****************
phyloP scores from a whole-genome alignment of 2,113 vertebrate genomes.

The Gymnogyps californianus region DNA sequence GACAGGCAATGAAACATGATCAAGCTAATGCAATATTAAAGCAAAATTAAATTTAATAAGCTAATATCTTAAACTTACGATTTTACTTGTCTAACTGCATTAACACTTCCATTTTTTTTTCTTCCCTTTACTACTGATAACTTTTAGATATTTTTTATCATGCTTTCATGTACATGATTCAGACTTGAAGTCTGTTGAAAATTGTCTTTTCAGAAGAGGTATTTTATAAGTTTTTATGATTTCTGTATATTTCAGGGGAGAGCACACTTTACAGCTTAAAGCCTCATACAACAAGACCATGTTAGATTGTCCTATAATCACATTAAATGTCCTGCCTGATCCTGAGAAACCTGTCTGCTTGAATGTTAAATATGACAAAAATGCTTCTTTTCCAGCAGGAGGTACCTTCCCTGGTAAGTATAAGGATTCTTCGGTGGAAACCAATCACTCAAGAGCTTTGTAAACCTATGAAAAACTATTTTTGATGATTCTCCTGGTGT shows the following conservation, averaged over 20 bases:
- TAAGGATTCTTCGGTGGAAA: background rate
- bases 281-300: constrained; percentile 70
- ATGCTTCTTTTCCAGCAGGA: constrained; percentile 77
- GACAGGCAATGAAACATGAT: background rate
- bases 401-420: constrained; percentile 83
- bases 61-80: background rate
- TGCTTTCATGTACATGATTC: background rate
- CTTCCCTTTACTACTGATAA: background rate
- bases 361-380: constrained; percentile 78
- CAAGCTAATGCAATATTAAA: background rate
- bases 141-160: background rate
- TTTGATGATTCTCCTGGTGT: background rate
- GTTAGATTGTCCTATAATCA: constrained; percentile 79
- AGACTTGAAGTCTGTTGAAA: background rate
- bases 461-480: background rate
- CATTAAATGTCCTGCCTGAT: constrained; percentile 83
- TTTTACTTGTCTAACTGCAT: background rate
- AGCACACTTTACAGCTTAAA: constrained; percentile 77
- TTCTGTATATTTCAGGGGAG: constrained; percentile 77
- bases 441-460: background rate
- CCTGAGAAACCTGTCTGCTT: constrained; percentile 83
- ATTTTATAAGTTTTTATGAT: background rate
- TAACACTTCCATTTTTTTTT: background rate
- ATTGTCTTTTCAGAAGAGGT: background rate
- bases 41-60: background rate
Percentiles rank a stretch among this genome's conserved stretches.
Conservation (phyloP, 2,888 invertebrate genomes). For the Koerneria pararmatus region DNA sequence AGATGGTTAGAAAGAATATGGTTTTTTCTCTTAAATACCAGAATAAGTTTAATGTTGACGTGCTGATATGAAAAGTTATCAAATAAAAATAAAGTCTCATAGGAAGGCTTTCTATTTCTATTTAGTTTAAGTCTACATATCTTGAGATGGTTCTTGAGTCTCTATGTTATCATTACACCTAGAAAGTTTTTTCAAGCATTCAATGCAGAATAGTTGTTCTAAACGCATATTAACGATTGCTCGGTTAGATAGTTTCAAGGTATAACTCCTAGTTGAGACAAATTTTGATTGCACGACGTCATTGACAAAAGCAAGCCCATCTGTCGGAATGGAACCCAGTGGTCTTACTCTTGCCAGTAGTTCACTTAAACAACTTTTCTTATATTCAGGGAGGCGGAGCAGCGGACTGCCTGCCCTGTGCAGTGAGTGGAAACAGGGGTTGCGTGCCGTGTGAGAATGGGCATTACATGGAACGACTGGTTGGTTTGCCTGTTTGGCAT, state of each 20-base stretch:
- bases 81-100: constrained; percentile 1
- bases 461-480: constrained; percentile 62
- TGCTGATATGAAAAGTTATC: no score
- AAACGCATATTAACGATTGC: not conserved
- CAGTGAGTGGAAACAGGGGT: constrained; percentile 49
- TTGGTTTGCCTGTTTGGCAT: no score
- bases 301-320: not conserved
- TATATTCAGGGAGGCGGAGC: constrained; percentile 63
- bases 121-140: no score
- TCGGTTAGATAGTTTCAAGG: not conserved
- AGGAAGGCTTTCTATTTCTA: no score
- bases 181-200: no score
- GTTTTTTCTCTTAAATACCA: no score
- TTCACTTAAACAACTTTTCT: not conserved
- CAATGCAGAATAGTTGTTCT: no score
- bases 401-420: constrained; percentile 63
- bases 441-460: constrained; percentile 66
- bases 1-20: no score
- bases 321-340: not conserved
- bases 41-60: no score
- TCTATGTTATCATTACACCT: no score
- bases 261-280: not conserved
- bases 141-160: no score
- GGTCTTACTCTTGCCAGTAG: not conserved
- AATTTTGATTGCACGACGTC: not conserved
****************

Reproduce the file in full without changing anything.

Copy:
phyloP scores from a whole-genome alignment of 2,113 vertebrate genomes.

The Gymnogyps californianus region DNA sequence GACAGGCAATGAAACATGATCAAGCTAATGCAATATTAAAGCAAAATTAAATTTAATAAGCTAATATCTTAAACTTACGATTTTACTTGTCTAACTGCATTAACACTTCCATTTTTTTTTCTTCCCTTTACTACTGATAACTTTTAGATATTTTTTATCATGCTTTCATGTACATGATTCAGACTTGAAGTCTGTTGAAAATTGTCTTTTCAGAAGAGGTATTTTATAAGTTTTTATGATTTCTGTATATTTCAGGGGAGAGCACACTTTACAGCTTAAAGCCTCATACAACAAGACCATGTTAGATTGTCCTATAATCACATTAAATGTCCTGCCTGATCCTGAGAAACCTGTCTGCTTGAATGTTAAATATGACAAAAATGCTTCTTTTCCAGCAGGAGGTACCTTCCCTGGTAAGTATAAGGATTCTTCGGTGGAAACCAATCACTCAAGAGCTTTGTAAACCTATGAAAAACTATTTTTGATGATTCTCCTGGTGT shows the following conservation, averaged over 20 bases:
- TAAGGATTCTTCGGTGGAAA: background rate
- bases 281-300: constrained; percentile 70
- ATGCTTCTTTTCCAGCAGGA: constrained; percentile 77
- GACAGGCAATGAAACATGAT: background rate
- bases 401-420: constrained; percentile 83
- bases 61-80: background rate
- TGCTTTCATGTACATGATTC: background rate
- CTTCCCTTTACTACTGATAA: background rate
- bases 361-380: constrained; percentile 78
- CAAGCTAATGCAATATTAAA: background rate
- bases 141-160: background rate
- TTTGATGATTCTCCTGGTGT: background rate
- GTTAGATTGTCCTATAATCA: constrained; percentile 79
- AGACTTGAAGTCTGTTGAAA: background rate
- bases 461-480: background rate
- CATTAAATGTCCTGCCTGAT: constrained; percentile 83
- TTTTACTTGTCTAACTGCAT: background rate
- AGCACACTTTACAGCTTAAA: constrained; percentile 77
- TTCTGTATATTTCAGGGGAG: constrained; percentile 77
- bases 441-460: background rate
- CCTGAGAAACCTGTCTGCTT: constrained; percentile 83
- ATTTTATAAGTTTTTATGAT: background rate
- TAACACTTCCATTTTTTTTT: background rate
- ATTGTCTTTTCAGAAGAGGT: background rate
- bases 41-60: background rate
Percentiles rank a stretch among this genome's conserved stretches.
Conservation (phyloP, 2,888 invertebrate genomes). For the Koerneria pararmatus region DNA sequence AGATGGTTAGAAAGAATATGGTTTTTTCTCTTAAATACCAGAATAAGTTTAATGTTGACGTGCTGATATGAAAAGTTATCAAATAAAAATAAAGTCTCATAGGAAGGCTTTCTATTTCTATTTAGTTTAAGTCTACATATCTTGAGATGGTTCTTGAGTCTCTATGTTATCATTACACCTAGAAAGTTTTTTCAAGCATTCAATGCAGAATAGTTGTTCTAAACGCATATTAACGATTGCTCGGTTAGATAGTTTCAAGGTATAACTCCTAGTTGAGACAAATTTTGATTGCACGACGTCATTGACAAAAGCAAGCCCATCTGTCGGAATGGAACCCAGTGGTCTTACTCTTGCCAGTAGTTCACTTAAACAACTTTTCTTATATTCAGGGAGGCGGAGCAGCGGACTGCCTGCCCTGTGCAGTGAGTGGAAACAGGGGTTGCGTGCCGTGTGAGAATGGGCATTACATGGAACGACTGGTTGGTTTGCCTGTTTGGCAT, state of each 20-base stretch:
- bases 81-100: constrained; percentile 1
- bases 461-480: constrained; percentile 62
- TGCTGATATGAAAAGTTATC: no score
- AAACGCATATTAACGATTGC: not conserved
- CAGTGAGTGGAAACAGGGGT: constrained; percentile 49
- TTGGTTTGCCTGTTTGGCAT: no score
- bases 301-320: not conserved
- TATATTCAGGGAGGCGGAGC: constrained; percentile 63
- bases 121-140: no score
- TCGGTTAGATAGTTTCAAGG: not conserved
- AGGAAGGCTTTCTATTTCTA: no score
- bases 181-200: no score
- GTTTTTTCTCTTAAATACCA: no score
- TTCACTTAAACAACTTTTCT: not conserved
- CAATGCAGAATAGTTGTTCT: no score
- bases 401-420: constrained; percentile 63
- bases 441-460: constrained; percentile 66
- bases 1-20: no score
- bases 321-340: not conserved
- bases 41-60: no score
- TCTATGTTATCATTACACCT: no score
- bases 261-280: not conserved
- bases 141-160: no score
- GGTCTTACTCTTGCCAGTAG: not conserved
- AATTTTGATTGCACGACGTC: not conserved